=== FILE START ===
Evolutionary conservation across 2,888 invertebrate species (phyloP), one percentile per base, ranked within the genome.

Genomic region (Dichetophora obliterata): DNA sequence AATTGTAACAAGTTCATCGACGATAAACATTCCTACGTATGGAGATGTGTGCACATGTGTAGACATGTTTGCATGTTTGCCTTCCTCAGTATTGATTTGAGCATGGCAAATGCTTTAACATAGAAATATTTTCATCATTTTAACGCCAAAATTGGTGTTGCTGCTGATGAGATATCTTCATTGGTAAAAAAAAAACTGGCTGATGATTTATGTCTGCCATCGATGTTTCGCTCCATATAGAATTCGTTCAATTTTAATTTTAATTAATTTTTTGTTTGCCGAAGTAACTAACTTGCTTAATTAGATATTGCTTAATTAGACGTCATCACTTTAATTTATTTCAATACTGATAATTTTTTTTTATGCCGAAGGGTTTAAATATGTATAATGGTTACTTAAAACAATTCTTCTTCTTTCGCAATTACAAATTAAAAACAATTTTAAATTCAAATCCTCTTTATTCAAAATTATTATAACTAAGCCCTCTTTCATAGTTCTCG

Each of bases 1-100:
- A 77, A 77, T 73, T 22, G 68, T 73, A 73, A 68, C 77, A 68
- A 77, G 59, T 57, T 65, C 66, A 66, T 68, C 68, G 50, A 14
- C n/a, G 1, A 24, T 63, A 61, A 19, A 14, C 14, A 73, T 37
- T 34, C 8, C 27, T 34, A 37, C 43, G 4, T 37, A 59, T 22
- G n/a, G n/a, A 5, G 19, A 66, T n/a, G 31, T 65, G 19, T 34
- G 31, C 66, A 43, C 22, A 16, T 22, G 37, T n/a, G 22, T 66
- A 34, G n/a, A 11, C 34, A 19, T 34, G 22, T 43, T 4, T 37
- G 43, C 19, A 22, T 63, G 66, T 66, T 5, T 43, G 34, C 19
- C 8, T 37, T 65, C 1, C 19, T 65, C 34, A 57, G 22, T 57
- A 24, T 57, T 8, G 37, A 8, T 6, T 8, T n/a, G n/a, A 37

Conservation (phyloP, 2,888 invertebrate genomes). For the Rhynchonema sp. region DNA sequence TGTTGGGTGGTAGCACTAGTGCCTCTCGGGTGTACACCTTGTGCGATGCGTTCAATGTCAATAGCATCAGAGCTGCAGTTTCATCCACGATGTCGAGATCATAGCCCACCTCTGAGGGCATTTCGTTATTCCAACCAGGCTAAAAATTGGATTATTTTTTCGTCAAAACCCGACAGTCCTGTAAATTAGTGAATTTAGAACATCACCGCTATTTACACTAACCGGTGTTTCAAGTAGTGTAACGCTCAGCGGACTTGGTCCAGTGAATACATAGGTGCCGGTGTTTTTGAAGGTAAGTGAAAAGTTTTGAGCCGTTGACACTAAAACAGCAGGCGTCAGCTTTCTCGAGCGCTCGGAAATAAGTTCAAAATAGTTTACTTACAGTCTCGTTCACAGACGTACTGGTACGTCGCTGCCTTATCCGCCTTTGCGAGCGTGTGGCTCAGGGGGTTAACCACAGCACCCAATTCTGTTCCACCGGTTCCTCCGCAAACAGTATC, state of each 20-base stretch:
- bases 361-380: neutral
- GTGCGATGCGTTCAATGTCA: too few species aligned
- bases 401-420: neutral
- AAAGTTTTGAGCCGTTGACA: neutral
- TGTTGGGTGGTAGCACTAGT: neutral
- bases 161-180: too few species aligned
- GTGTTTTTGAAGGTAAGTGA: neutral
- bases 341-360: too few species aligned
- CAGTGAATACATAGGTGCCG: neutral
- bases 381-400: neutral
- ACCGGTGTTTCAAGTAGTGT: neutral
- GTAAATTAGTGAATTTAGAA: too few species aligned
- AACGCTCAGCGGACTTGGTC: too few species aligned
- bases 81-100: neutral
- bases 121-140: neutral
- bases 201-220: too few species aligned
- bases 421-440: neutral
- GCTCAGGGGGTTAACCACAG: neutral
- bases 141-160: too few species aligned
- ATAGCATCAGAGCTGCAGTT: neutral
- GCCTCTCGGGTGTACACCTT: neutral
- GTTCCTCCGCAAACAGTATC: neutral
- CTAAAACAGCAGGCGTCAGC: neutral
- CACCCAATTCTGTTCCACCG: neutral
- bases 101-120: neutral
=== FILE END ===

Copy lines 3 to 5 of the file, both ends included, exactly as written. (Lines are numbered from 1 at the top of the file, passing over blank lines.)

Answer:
Each of bases 1-100:
- A 77, A 77, T 73, T 22, G 68, T 73, A 73, A 68, C 77, A 68
- A 77, G 59, T 57, T 65, C 66, A 66, T 68, C 68, G 50, A 14